I recently received an email from a former family member who has had no contact with us since mid-2000.

I have been thinking lately about whether or not organized, public education at the grade school level had a significant effect on preparing me, academically, for college. What I've decided was that grades 1-6 had little to no effect. At that time, it was more about social skills, conformity and learning how to obey authority, things that can be taught by family.

7th and 8th grades were horrible, also teaching little to nothing, but alerting me and training me by immersion on how to avoid trouble, a valuable lesson anyway, lessons I use even today.

By 9th grade though, it took six teachers who specialize in the various subjects to stimulate the minds and feed the dreams of kids who are serious about preparing for college. Not to say that it must begin here, but I think it was about this time when I started serious, critical thinking and began the knowledge foundation (each course building on its predecessor). For kids who have not had advanced math or science in the early high school years, college can be very tough. I have taught those unfortunate kids who have no foundation in math and science. They have huge dreams, but they're heartbroken when they can't keep up.

I also noticed that by the time I was in 10th grade, all the students had more or less niched into groups, or at least found each other in the crowd. The bad element that was so scary in earlier grades had significantly less influence and power because the serious students protected and supported one another, creating their own little universe. I learned a lot about trusting people and friends by 'joining' the group of Geeks who shared the same academic aspirations as I did. I'm sure the same was true of the Arts, Government, Athletics, and etc. kids.

I believe that too much insulation can make a kid exceptionally blind and impressionable to 'wolves in sheeps clothing' (the very worst kind), and thus vulnerable when eventually on their own. Their [sic] is a lot of calculated malevolance in the world today that prides itself in its covert and clever methods of trapping victims. And, they have lots of tools to use. I believe it is very important for young adults, especially, to be able to identify these types at the deepest, intuitive level. They will not be protected by a verbal lesson. I believe they must learn about it in the proactive, yet protective observatory of the real world.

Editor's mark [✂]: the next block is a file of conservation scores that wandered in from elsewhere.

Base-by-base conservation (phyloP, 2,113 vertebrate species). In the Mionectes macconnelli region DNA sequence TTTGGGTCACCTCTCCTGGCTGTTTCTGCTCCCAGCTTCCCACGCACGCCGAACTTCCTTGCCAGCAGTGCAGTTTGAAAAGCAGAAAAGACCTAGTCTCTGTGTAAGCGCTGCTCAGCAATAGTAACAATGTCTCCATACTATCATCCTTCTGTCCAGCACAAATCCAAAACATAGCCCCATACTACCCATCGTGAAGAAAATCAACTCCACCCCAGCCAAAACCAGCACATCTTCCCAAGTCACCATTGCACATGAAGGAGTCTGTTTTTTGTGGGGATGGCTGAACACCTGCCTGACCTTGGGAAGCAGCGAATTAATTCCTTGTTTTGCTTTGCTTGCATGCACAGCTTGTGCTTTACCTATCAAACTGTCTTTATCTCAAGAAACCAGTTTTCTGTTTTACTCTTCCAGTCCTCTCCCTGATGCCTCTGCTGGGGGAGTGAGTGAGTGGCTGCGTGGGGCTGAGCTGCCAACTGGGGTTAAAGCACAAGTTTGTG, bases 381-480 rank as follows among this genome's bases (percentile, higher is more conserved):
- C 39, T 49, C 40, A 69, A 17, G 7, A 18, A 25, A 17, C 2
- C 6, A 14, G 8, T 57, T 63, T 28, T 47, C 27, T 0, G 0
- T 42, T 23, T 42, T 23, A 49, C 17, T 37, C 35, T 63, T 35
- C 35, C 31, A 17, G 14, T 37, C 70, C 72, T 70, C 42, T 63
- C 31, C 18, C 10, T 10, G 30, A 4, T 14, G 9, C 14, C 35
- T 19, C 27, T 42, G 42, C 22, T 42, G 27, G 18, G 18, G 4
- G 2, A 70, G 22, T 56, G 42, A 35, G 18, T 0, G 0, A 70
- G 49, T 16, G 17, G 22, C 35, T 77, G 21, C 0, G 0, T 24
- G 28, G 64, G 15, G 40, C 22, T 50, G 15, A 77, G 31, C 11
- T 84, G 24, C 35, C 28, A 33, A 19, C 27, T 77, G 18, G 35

What are your feelings on this?

Well, I had several feelings, and thought of several replies. For instance:

"Thank you! I had put absolutely no thought nor research into homeschooling. We just did it on a whim! I wanted to shelter them from having any experiences at all outside of our home. But your email has opened my eyes! I'm rushing right down to the local school to enroll my children immediately. We thank you for thinking of us!"

My next pending reply:

"My feelings on this are that it's none of your business."

I considered sending him a nice, long email with our reasons for homeschooling, including links to positive research, photos of them with their friends, anecdotes about their involvement in the community, evidence of their critical thinking skills even at age 6, and so on.

But in the end...I just ignored him.


I would have ignored it too.

After too many responses which took my time, energy and careful thought, I realized sometimes the reply is just not worth it.

It doesn't matter to me if I don't have the last word; I don't care if he thinks I didn't write back because I can't think of a rebuttal. This is our sixth year of homeschooling, and I'm just so tired of justifying it to people whose opinions don't really matter to me, anyway.

I would have been tempted to reply: Funny, but I don't recall asking for your opinion. I think you handled it better than I did.

I guess it's a good thing his stuporpower isn't reading minds. LOL

Daydreams & Night Things


About Me

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Bleu is a scatter-brained woman who daydreams too much and stays up too late. She is a liberal, non-theistic humanist attempting to single-handedly raise three children while trying to remain grounded and centered. But she's not bitter. *wink*